How to Calculate Call Center Outsourcing Costs


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So you’ve been handed responsibility for investigating the benefits of potentially outsourcing your company’s customer service for the first time. How do you start to compare your in-house apples to those outsourced oranges? What math should go into the business case around call center outsourcing costs? (And if math isn’t your strong suit, skip this read and contact us today for a cost analysis of your center!)

Let’s break it down to the basics.

1. Understanding an “agent hour.”

In-house, you are paying for 100% of an agent hour. In an outsourced model, typically, you are paying only for productive agent time.

You aren’t paying for an agent to be waiting for a call. You aren’t paying for coffee breaks or even coaching time. Generally speaking, you could expect a call center agent to be productive for 85% of an hour.

Let’s take a real life example. A Level One Tech Support Agent working in Dallas, Texas will cost his employer about $30USD per hour, loaded. As his employer, you pay 100% of that hour. With an outsourced call center model, using a productivity projection of 85%, that same agent will cost you $25.50 per hour. A savings of 15% right off the top. Before we even get to the good stuff.

2. Realizing a reduction in FTE.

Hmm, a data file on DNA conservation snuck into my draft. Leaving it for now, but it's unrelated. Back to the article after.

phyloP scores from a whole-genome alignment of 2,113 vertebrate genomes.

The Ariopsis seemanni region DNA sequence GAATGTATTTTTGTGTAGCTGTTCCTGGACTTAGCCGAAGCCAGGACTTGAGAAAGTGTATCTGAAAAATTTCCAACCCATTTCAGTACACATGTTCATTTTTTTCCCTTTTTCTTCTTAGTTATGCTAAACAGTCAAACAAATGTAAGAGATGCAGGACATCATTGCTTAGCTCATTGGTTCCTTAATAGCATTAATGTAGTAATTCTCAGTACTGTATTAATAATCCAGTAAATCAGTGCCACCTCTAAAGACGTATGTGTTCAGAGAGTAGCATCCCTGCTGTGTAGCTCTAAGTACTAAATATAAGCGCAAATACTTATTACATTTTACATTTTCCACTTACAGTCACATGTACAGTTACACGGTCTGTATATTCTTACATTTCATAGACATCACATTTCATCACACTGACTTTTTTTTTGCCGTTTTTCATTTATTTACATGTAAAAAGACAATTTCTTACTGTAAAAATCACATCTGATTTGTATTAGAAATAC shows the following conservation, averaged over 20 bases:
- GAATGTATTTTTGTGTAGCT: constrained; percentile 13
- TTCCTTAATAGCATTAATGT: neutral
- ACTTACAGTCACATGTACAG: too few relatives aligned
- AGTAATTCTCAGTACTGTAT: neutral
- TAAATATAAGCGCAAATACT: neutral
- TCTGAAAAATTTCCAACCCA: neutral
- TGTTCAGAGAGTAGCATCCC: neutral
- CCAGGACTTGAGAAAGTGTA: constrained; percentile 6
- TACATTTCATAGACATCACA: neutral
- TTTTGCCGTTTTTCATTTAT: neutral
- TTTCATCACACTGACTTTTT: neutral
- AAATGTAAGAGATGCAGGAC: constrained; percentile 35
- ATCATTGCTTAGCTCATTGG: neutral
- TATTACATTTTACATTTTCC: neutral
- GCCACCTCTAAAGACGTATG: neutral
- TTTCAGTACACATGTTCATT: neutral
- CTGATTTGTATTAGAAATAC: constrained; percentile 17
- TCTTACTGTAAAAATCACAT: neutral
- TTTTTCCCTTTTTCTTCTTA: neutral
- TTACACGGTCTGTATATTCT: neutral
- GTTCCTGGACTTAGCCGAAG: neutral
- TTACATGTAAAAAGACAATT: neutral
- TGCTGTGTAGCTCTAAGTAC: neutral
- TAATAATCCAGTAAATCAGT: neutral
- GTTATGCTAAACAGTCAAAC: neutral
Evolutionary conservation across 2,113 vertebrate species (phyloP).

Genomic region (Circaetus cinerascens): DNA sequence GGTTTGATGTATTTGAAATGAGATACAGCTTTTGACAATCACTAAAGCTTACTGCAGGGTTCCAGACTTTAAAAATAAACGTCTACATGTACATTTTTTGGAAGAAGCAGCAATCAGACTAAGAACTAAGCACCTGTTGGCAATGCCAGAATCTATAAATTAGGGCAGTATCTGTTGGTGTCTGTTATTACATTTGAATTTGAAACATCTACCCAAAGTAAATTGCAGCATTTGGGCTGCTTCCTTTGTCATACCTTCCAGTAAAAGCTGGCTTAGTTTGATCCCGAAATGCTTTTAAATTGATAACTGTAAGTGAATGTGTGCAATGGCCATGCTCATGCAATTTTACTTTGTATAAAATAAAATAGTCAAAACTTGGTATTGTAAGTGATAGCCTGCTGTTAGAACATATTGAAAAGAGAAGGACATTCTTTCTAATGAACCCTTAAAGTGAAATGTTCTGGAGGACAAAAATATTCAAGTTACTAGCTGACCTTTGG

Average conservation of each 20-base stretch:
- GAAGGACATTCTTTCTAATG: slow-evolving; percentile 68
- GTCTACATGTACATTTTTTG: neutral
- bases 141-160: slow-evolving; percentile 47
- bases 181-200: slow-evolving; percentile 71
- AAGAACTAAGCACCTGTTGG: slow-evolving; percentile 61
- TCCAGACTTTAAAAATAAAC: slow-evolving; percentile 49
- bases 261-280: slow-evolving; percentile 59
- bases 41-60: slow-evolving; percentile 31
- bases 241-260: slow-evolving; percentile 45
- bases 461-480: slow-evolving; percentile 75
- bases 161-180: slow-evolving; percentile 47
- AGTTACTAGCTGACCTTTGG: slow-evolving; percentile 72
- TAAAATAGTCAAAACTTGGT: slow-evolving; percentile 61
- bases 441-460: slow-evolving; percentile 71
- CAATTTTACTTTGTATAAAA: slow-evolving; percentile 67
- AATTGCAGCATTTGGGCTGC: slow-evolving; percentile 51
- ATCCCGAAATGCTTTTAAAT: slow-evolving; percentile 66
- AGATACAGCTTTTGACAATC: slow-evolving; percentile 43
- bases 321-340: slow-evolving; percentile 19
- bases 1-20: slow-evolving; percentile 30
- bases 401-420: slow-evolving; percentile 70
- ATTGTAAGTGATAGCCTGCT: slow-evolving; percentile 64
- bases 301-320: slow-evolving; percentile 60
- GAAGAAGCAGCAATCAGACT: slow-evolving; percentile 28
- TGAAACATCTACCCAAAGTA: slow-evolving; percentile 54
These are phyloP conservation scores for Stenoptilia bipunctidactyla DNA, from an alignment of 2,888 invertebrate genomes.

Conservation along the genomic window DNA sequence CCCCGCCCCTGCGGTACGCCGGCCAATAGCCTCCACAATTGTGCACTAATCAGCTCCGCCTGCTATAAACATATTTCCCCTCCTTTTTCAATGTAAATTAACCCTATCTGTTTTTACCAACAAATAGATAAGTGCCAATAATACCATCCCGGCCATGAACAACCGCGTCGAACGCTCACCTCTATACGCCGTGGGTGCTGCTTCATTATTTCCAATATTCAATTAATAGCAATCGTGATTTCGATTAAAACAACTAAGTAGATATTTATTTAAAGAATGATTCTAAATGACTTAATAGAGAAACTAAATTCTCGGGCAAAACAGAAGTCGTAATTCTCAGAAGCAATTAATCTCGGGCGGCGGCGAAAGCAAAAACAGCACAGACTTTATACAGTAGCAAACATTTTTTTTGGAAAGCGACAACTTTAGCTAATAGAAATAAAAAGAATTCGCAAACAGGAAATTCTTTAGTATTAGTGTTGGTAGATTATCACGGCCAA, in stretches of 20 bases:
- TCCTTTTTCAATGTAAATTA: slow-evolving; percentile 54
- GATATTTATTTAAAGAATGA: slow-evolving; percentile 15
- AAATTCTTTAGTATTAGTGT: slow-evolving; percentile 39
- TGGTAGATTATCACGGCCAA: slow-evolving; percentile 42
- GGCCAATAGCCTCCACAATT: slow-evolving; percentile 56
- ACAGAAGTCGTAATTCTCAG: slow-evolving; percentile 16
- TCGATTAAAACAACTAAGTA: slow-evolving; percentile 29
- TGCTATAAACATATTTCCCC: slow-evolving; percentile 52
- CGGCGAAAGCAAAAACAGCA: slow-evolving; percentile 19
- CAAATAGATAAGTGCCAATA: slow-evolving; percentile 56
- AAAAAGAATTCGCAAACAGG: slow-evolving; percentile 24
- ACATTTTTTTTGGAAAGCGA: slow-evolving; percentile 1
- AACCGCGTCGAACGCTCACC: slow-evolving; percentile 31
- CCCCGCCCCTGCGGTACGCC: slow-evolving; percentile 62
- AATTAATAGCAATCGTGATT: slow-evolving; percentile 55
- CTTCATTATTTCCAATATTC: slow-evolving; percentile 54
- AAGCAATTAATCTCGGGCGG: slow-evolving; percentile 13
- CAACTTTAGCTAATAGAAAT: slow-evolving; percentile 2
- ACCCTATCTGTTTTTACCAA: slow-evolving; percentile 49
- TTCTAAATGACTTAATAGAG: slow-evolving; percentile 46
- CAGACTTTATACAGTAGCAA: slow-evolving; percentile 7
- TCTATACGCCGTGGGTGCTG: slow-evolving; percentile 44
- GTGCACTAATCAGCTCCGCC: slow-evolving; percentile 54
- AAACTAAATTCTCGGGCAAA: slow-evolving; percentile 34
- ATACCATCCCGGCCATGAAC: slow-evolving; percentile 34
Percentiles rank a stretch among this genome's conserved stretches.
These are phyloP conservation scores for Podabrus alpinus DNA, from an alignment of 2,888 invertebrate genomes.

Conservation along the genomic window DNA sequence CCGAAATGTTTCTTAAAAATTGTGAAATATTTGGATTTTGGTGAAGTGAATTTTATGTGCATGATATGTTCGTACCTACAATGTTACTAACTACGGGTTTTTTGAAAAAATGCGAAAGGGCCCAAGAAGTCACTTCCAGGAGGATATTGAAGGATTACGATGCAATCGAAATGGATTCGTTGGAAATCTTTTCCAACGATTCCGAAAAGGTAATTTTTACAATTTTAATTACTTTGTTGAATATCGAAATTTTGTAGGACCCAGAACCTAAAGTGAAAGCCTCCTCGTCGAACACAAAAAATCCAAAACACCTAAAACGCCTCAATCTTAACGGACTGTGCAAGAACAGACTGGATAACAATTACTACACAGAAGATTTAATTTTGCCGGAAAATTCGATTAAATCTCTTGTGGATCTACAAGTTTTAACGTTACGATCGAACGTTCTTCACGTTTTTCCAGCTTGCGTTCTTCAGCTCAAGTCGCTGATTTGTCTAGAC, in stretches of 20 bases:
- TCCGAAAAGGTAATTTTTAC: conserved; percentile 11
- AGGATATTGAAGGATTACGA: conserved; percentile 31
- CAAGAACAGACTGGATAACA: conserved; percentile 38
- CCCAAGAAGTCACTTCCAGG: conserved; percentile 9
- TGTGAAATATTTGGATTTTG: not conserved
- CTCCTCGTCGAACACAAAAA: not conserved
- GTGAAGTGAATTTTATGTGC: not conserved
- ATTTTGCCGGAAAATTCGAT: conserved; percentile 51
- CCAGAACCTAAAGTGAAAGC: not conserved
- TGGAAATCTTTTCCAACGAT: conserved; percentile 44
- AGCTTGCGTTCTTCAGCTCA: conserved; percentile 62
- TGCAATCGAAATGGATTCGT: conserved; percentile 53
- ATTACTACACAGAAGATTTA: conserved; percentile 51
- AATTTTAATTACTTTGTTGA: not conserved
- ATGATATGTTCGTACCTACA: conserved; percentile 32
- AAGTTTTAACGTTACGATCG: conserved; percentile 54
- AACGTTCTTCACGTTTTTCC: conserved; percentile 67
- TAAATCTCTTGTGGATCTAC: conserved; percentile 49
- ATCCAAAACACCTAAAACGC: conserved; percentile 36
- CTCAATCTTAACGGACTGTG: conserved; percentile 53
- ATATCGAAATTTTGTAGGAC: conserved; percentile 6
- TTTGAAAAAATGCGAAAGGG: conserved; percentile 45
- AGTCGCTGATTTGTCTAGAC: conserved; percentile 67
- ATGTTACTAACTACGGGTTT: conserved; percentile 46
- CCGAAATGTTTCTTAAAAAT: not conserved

Successful contact center outsourcers have deep expertise in forecasting, staffing, and managing for maximum efficiency. In addition, a great contact center partner will:

  • Offer leading-edge call center technology for efficient call distribution,
  • Manage time-shiftable tasks for maximum efficiency,
  • Cross-train to maximize efficient staffing for peaks and valleys,
  • Utilize shared pool options for lower volume hours of operations.

And the over-all result will be a reduction in FTE with no loss of service or quality. When calculating call center outsourcing costs for your business case, it is generally safe to assume, you will realize at least a 5% reduction in FTE.

3. Understanding “All-In.”

The per agent hour rate your contact partner charges typically includes associated management costs. In a Blue Ocean solution, for example, your coaches and project management costs are included in that agent hour or per minute rate.

On-going technology costs are also generally included. In fact, we often see companies choosing to outsource when the need arises to invest in a new or existing technology platform. Essentially, this represents risk mitigation. In a call center outsourcing model, your partner is shouldering the risks of managing both human and technology resources.

This table gives a quick snapshot of how to calculate costs when considering an outsourced customer service solution.

Basic Comparison Chart for Calculating Call Center Outsourcing Costs

In-House Call Center

Outsourced Call Center

Productive Agent Time



Non-Productive Agent Time:

  • Breaks
  • Coaching
  • Wait time



Supervisor/Manager for Customer Service Agents


Included in agent hourly rate

Quality Assurance


Included in agent hourly rate


  • Workstations/IT support
  • Telephony
  • Facilities


Included in agent hourly rate

HR Support including:

  • Recruiting
  • Payroll
  • Benefits Management


Included in agent hourly rate

Using the basic calculation of call center outsourcing costs, you will have the foundation for a more rigid business case, but that’s just the starting point in how to choose the best outsourced contact center for your business.